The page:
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Hiraizumi

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For a brief period in the eleventh century the temples of  HIRAIZUMI (平泉), around 120km north of Sendai and now a quiet backwater, rivalled even Kyoto in their magnificence. Though the majority of monasteries and palaces have since been lost, the gloriously extravagant Konjiki-dō and the other treasures of Chūson-ji temple bear witness to the area’s former wealth and level of artistic accomplishment. Hiraizumi also boasts one of Japan’s best-preserved Heian-period gardens at Mōtsū-ji, while a boat ride along the nearby Satetsu-gawa, between the towering cliffs of Geibikei gorge, provides a scenic contrast.

Nowadays it’s hard to imagine Hiraizumi as the resplendent capital of the Fujiwara clan, who chose this spot on the banks of the Kitakami-gawa for their “paradise on earth”. At first sight it’s a rather dozy little town on a busy main road, but the low western hills conceal one of the most important sights in northern Honshū, the gilded Konjiki-dō, which has somehow survived war, fire and natural decay for nearly nine hundred years. You can easily cover this and the nearby gardens of Mōtsū-ji in a day, staying either in Hiraizumi or Ichinoseki, or even as a half-day stopover while travelling between Sendai and Morioka.

In the early twelfth century, Fujiwara Kiyohira, the clan’s first lord, began building a vast complex of Buddhist temples and palaces, lavishly decorated with gold from the local mines, in what is now Hiraizumi. Eventually, the Fujiwara’s wealth and military might started to worry the southern warlord Minamoto Yoritomo, who was in the throes of establishing the Kamakura shogunate. Yoritomo’s valiant brother, Yoshitsune, had previously trained with the warrior monks of Hiraizumi, so when Yoritomo turned against him, Yoshitsune fled north. Though at first he was protected by the Fujiwara, they soon betrayed him on the promise of a sizeable reward, and in 1189 Yoshitsune committed suicide (although according to one legend he escaped to Mongolia, where he resurfaced as Genghis Khan). Meanwhile, Yoritomo attacked the Fujiwara, destroying their temples and leaving the town to crumble into ruin. Bashō, passing through Hiraizumi five hundred years after Yoshitsune’s death, caught the mood in one of his famous haiku: “The summer grass, ’tis all that’s left of ancient warriors’ dreams.”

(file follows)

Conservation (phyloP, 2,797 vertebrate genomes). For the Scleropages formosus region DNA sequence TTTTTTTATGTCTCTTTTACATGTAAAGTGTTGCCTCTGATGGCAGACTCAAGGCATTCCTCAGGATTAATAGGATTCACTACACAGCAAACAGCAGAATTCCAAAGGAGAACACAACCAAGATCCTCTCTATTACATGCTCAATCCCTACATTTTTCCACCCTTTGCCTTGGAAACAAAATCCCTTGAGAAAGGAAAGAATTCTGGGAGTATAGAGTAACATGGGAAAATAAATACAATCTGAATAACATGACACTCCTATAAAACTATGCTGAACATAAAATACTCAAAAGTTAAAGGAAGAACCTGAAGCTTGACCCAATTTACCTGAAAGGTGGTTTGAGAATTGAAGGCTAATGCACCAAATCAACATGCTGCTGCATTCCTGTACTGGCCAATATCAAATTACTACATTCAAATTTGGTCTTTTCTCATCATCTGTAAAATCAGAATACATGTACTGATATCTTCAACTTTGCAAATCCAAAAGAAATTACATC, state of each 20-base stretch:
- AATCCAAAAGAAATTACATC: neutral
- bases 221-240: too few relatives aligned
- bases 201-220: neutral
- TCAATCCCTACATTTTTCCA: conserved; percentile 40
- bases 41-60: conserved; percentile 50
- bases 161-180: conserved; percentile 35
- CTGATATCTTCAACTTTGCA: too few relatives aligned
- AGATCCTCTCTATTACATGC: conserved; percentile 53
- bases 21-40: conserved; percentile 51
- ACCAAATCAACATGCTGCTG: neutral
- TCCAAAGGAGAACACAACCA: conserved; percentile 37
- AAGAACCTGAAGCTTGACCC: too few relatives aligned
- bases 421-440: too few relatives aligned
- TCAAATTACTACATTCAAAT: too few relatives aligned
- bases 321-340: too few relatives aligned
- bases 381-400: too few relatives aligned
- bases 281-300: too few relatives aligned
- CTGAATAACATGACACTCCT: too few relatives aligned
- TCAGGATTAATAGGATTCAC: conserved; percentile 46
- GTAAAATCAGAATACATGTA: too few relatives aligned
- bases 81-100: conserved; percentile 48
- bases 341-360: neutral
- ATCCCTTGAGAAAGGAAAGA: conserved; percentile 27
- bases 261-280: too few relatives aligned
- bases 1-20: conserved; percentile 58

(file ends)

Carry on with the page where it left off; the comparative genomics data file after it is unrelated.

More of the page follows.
The flight of Yoshitsune to Hiraizumi is commemorated with a costume parade during the town’s main spring festival (May 1–5), which also features open-air nō performances at Chūson-ji. Other important events include an ancient sacred dance, Ennen-no-Mai, held by torchlight at Mōtsū-ji on January 20, May 5 and during the autumn festival (Nov 1–3).

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